The Akitu festival could not be celebrated when the statues of Marduk had been removed from Babylon by the Assyrians. For twenty years, the priests recorded that loss. I imagine that as Christmas cancelled, not because the festivals were similar but because they are both communal holidays. Christmas is personal but also communal. Our economics, our school holidays, etc, are tied in with it. Stores rely on it. So too, the twelve day Akitu festival play a significant role in society, and the statues that were part of that helped make it possible. It helped organize their world.

Believing a statue ca be more than the wood and gold it is made out of does not seem so strange, when I think about it. I think of the Catholic belief in transubstantiation, believing that the bread and wine become more than what they are. I think of how a child’s toy becomes more than just cloth and filling. A wedding ring becomes more than just metal.

Ancient gods could be captured. If a city fell, both the victors and the defeated would say that the city’s gods had chosen to belong to the victors. The defeated would hope that someday their gods would return to them. The victors would take the gods home, knowing the strength of the gods was now added to their own. Someday they might return the gods with pomp and festivity, making it obvious that the gods had chosen then to escort the god back to the captured city, and that by returning the god to that city they acquire even more glory and prestige.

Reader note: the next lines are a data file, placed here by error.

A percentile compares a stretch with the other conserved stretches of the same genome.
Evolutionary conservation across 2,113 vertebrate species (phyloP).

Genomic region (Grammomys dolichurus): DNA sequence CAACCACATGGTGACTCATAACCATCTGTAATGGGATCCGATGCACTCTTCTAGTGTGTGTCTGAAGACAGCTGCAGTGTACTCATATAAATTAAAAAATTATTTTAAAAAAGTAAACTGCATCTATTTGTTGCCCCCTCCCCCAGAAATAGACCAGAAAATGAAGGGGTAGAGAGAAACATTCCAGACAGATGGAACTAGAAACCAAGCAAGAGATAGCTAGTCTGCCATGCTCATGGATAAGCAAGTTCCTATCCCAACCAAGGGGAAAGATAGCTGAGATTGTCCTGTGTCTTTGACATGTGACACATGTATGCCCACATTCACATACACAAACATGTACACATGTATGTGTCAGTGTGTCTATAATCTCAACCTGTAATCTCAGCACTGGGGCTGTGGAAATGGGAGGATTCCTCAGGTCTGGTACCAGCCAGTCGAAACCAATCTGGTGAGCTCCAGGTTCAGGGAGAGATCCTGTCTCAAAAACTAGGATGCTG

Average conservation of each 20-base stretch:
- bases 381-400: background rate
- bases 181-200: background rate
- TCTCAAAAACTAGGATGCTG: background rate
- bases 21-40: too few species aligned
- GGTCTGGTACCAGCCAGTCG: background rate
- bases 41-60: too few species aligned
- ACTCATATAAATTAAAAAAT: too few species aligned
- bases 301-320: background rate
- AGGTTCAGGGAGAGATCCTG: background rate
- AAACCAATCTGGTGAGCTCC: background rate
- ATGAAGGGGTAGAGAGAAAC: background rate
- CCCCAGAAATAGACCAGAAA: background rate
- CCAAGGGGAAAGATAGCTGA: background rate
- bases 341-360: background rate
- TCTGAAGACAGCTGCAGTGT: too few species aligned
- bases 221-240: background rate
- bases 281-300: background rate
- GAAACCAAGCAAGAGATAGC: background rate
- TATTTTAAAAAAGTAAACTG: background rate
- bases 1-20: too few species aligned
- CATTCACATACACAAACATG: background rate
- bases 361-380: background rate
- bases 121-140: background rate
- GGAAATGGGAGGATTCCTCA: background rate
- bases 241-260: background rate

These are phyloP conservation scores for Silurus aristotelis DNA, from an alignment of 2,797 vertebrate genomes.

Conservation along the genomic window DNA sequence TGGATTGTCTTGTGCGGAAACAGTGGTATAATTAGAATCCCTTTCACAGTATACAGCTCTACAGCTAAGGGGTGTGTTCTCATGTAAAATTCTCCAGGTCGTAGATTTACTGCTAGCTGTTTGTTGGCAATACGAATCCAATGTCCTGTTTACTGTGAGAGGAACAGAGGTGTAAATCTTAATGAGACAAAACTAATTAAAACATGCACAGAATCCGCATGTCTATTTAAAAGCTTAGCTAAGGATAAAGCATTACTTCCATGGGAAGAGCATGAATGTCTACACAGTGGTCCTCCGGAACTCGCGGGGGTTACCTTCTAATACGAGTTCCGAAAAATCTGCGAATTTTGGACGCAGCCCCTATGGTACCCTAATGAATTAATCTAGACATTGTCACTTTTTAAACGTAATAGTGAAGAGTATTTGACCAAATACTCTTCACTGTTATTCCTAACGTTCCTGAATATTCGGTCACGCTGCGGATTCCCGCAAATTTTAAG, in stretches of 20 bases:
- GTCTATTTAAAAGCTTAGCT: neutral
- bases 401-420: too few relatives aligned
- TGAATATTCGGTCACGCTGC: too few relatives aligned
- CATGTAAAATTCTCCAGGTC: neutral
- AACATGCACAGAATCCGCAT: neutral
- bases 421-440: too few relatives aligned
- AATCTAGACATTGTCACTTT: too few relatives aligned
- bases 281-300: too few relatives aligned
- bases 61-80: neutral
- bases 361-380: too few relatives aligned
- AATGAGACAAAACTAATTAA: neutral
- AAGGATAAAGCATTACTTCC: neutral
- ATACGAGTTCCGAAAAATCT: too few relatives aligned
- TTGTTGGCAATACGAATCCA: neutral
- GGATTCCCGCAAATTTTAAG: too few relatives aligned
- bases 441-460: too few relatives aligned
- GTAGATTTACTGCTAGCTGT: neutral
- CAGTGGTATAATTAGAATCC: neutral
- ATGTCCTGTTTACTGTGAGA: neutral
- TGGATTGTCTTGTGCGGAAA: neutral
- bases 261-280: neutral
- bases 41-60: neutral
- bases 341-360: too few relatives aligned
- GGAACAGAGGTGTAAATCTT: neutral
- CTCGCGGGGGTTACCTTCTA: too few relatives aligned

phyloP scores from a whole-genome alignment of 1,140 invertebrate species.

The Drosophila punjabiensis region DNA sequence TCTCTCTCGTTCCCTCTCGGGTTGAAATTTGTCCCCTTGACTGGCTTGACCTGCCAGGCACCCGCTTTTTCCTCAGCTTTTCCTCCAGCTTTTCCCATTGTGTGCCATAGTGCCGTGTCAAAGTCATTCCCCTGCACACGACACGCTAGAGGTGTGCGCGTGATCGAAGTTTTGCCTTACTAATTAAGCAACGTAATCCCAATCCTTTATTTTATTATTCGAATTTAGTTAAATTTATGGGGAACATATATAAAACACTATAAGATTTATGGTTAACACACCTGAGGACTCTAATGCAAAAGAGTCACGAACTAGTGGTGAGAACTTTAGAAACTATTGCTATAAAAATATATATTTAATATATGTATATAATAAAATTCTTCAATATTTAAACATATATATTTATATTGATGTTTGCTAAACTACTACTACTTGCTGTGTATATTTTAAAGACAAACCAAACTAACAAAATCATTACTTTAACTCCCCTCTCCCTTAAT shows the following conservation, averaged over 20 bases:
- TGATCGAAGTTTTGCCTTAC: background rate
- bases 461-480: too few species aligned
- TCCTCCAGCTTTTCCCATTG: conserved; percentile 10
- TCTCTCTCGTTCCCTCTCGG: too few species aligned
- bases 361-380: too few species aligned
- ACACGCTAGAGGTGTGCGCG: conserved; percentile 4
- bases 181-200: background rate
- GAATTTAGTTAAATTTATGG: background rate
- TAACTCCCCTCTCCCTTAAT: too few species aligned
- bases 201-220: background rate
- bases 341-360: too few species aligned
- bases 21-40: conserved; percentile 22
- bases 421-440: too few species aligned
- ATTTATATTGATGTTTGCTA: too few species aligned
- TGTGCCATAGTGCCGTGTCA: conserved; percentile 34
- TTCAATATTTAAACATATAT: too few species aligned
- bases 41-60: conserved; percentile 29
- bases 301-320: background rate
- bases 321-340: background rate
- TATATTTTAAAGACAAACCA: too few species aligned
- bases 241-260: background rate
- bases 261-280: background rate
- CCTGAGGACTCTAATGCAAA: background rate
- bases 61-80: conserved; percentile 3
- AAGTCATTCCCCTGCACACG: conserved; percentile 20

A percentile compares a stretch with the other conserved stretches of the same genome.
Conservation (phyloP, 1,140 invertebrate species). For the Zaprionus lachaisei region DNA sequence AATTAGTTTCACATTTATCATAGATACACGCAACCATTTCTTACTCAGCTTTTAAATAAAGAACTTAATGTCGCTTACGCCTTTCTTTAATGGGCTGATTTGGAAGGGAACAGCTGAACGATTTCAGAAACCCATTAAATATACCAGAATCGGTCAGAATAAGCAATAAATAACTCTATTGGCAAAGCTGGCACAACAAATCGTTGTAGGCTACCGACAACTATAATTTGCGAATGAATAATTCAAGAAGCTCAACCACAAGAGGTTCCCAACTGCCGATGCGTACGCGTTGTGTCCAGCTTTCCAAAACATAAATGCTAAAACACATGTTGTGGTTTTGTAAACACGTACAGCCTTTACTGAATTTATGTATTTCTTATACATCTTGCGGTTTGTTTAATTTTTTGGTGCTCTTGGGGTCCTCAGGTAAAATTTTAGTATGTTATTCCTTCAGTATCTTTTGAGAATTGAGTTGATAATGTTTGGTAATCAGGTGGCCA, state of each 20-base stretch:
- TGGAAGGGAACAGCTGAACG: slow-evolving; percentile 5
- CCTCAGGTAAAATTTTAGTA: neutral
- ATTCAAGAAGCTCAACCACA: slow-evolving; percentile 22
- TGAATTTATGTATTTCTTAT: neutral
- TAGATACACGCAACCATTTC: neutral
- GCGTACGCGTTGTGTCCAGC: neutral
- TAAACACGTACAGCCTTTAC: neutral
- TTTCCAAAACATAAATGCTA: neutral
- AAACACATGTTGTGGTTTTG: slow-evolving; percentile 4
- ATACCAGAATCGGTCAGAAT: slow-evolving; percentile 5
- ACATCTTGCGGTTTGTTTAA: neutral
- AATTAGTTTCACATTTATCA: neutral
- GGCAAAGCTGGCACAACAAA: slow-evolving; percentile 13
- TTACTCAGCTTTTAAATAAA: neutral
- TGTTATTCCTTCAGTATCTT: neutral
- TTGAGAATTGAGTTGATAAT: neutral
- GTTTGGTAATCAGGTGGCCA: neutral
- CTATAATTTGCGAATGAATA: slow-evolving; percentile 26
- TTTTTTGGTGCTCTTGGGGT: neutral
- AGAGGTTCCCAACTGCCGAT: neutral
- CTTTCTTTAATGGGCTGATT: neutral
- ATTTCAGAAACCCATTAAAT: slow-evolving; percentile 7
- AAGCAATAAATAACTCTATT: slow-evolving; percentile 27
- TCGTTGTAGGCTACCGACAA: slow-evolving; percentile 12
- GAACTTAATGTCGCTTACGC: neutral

The Biblical writers said that God allowed the Ark of the Covenant to be captured by the Philistines and then he orchestrated its return. The Biblical writers also said that God allowed the Babylonians to defeat Jerusalem, destroying his temple there and that later he anointed Cyprus the Great of Persia to send people back to restore his temple there. Even without anthropomorphized statues, the ark and temple both served as seats of God’s power that could leave and be restored much as the statues were.

The argument that Nathaniel Levtow makes in his book is that the Biblical passages against statues was not inevitable. The Jewish people would have understood the power of the statues and their significance in society. It wasn’t a common sense criticism they were making, and the Mesopotamian people who worshipped the statues weren’t foolish people. He argues the passages are deliberate political parodying of the rituals by which the statues were given power, but in the Bible passages they are negating those powers, declaring them dead. He says the audience would have been other Judeans in exile, and it was part of them constructing their identity as a separate people, rejecting the authority of the Babylonian kings as much as of their gods. They will not accept that their conquered status means the power of their god goes over to their enemy, but that the whole system of understanding is wrong. It is a hard concept to grasp from this side of history, where their writings have since become scripture and their ideas a part of our philosophical systems even when we’re not part of the specific religion.

Picture credit: Osama Shukir Muhammed Amin FRCP(Glasg), CC BY-SA 4.0 https://creativecommons.org/licenses/by-sa/4.0, via Wikimedia Commons. Thanks!